Top
Begin typing your search above and press return to search.
Top Stories

Is National Cooperative Society 'State' To Make Centre Liable For Salaries, Subsistence Allowances Of Employees?: Supreme Court To Consider

Mehal Jain
5 Dec 2020 6:24 AM GMT
Is National Cooperative Society State To Make Centre Liable For Salaries, Subsistence Allowances Of Employees?: Supreme Court To Consider
x

The Supreme Court on Friday agreed to consider if a national cooperative society is 'State' for the purpose of Article 12 so as to attach the liability of payment of salaries and subsistence allowance of employees to the government.The bench of Justices U. U. Lalit and Vineet Saran were hearing a writ petition by the NCCF (National Co-operative Consumers' Federation of India Ltd.) Employees...

Your free access to Live Law has expired
To read the article, get a premium account.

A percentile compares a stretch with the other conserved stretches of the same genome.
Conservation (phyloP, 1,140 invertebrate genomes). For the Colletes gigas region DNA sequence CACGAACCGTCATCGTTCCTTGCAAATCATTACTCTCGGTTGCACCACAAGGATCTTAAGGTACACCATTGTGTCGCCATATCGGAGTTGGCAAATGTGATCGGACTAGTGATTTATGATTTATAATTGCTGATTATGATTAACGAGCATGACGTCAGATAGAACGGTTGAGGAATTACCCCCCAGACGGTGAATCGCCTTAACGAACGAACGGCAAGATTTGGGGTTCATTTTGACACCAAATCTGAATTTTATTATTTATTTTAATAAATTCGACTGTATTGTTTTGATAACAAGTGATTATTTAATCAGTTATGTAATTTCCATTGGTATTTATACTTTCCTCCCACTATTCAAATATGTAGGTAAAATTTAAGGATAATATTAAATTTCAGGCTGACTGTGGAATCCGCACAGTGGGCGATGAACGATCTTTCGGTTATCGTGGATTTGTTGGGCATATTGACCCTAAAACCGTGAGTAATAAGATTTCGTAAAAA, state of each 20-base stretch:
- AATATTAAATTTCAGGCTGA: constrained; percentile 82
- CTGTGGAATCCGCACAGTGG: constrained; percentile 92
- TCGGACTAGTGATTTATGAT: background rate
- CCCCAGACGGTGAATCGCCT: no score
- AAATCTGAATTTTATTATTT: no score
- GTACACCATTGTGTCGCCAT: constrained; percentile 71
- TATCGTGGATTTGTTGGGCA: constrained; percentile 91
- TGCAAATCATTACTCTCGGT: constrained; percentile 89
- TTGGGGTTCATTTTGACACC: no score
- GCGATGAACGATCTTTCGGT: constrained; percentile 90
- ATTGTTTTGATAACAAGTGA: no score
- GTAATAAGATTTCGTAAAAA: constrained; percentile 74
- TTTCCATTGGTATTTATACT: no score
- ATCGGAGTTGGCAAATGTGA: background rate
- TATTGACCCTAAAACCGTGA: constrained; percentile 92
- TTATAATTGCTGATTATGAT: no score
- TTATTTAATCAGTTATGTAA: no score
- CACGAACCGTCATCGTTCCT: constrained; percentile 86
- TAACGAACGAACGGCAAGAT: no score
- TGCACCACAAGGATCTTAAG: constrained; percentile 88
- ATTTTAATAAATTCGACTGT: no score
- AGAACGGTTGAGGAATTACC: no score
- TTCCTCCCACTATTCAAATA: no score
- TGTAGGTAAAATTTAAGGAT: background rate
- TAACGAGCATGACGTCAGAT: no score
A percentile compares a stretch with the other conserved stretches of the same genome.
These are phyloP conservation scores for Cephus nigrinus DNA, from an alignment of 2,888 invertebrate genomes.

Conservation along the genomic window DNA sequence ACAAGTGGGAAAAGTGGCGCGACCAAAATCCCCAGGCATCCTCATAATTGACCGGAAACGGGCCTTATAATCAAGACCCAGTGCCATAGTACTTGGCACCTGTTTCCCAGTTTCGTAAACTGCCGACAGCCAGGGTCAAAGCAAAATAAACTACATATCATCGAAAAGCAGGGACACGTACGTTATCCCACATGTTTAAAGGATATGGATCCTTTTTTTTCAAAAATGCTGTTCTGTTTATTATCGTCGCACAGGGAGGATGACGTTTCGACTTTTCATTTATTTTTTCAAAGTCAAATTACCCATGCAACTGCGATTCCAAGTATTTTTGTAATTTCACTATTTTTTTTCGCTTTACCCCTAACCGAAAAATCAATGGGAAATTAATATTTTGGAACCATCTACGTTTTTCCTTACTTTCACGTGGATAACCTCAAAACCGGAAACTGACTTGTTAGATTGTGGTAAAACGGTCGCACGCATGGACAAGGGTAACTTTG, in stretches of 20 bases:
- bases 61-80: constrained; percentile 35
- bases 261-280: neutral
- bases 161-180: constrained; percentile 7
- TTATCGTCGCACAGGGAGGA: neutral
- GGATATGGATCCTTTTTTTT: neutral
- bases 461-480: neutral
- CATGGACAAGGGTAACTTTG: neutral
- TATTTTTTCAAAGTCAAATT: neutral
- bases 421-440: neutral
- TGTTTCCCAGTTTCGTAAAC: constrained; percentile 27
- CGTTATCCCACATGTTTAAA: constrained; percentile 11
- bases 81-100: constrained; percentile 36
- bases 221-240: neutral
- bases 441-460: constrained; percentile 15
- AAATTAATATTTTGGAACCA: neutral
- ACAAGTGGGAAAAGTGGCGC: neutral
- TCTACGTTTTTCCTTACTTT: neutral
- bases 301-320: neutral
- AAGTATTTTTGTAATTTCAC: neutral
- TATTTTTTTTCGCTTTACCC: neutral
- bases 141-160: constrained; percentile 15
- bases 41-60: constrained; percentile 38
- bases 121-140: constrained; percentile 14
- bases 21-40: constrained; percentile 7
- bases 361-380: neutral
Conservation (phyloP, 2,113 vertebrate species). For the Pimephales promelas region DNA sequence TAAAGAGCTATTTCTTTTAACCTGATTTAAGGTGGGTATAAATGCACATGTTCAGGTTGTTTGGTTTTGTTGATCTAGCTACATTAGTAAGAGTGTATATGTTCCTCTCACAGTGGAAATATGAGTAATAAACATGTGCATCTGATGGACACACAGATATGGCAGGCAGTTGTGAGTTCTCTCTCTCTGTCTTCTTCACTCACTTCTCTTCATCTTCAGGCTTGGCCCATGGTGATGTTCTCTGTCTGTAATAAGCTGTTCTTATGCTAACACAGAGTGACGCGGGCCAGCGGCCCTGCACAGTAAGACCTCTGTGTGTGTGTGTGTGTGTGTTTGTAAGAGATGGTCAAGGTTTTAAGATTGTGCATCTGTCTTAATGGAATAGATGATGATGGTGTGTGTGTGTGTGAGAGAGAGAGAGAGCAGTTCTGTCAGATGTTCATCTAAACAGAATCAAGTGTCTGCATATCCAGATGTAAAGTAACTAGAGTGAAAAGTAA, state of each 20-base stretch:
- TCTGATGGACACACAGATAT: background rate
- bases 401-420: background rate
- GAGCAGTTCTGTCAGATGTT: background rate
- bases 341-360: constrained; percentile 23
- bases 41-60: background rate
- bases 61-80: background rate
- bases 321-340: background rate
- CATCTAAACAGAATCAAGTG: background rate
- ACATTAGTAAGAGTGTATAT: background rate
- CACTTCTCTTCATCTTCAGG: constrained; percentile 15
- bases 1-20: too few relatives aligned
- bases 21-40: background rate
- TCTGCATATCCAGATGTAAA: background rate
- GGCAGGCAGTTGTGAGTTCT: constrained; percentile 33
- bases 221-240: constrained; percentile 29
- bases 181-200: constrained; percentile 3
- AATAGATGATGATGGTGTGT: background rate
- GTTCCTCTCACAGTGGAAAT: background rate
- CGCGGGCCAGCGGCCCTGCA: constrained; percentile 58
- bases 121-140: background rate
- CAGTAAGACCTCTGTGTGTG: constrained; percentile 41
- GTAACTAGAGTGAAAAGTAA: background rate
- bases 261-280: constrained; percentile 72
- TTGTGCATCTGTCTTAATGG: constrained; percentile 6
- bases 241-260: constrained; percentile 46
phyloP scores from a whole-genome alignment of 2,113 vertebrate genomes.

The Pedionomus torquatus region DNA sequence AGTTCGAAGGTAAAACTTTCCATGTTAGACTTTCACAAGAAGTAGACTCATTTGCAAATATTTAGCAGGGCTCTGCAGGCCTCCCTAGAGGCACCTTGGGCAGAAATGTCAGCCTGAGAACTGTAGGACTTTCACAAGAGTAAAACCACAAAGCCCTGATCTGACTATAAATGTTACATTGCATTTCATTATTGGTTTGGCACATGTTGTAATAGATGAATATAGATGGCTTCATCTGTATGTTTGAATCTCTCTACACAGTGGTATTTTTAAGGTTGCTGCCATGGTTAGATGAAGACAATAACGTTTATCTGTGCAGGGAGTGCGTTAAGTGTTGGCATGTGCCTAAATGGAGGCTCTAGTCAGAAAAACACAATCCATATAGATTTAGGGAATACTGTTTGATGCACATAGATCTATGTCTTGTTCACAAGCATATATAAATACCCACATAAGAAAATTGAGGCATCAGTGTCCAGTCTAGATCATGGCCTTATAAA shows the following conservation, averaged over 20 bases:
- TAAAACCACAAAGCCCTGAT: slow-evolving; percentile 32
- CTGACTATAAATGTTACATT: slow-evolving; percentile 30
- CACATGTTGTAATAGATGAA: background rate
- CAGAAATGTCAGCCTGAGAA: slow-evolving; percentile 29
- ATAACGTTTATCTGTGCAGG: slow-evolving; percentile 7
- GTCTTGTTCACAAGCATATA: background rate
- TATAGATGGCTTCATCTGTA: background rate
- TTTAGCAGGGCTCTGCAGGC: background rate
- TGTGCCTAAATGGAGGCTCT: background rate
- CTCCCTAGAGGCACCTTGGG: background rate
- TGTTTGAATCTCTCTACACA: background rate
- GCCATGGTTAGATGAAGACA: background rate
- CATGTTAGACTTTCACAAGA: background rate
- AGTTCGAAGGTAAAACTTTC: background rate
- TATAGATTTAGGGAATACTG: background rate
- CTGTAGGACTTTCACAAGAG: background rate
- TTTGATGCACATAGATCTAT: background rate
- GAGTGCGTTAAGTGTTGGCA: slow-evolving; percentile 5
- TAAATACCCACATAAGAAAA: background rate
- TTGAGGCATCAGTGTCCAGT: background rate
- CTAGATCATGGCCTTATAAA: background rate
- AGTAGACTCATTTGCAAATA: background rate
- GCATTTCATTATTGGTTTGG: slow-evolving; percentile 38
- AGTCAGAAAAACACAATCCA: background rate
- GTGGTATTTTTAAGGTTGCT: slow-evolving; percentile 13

Your Subscription Supports Independent Journalism
Subscription starts from
599+GST
(For 6 Months)
Premium account gives you:
  • Unlimited access to Live Law Archives, Weekly/Monthly Digest, Exclusive Notifications, Comments.
  • Reading experience of Ad Free Version, Petition Copies, Judgement/Order Copies.
Already a subscriber?

The Supreme Court on Friday agreed to consider if a national cooperative society is 'State' for the purpose of Article 12 so as to attach the liability of payment of salaries and subsistence allowance of employees to the government.

The bench of Justices U. U. Lalit and Vineet Saran were hearing a writ petition by the NCCF (National Co-operative Consumers' Federation of India Ltd.) Employees Union praying for a declaration that the national cooperative society, the respondent Federation, is "State", and for a direction to the Centre to pay the salaries and subsistence allowances of employees.

Two employees of the Federation were dismissed by the President of the organisation on the charge of defalcation of money. Subsequently, the Patna High Court had set aside the orders of dismissal, remitting the matter back to the disciplinary authority, that is, the Managing Director, to act in accordance with the law. The High Court had directed that the employees be paid subsistence allowance with all arrears till the final order is passed. The appeal before the Supreme Court by the Federation's President was dismissed as withdrawn.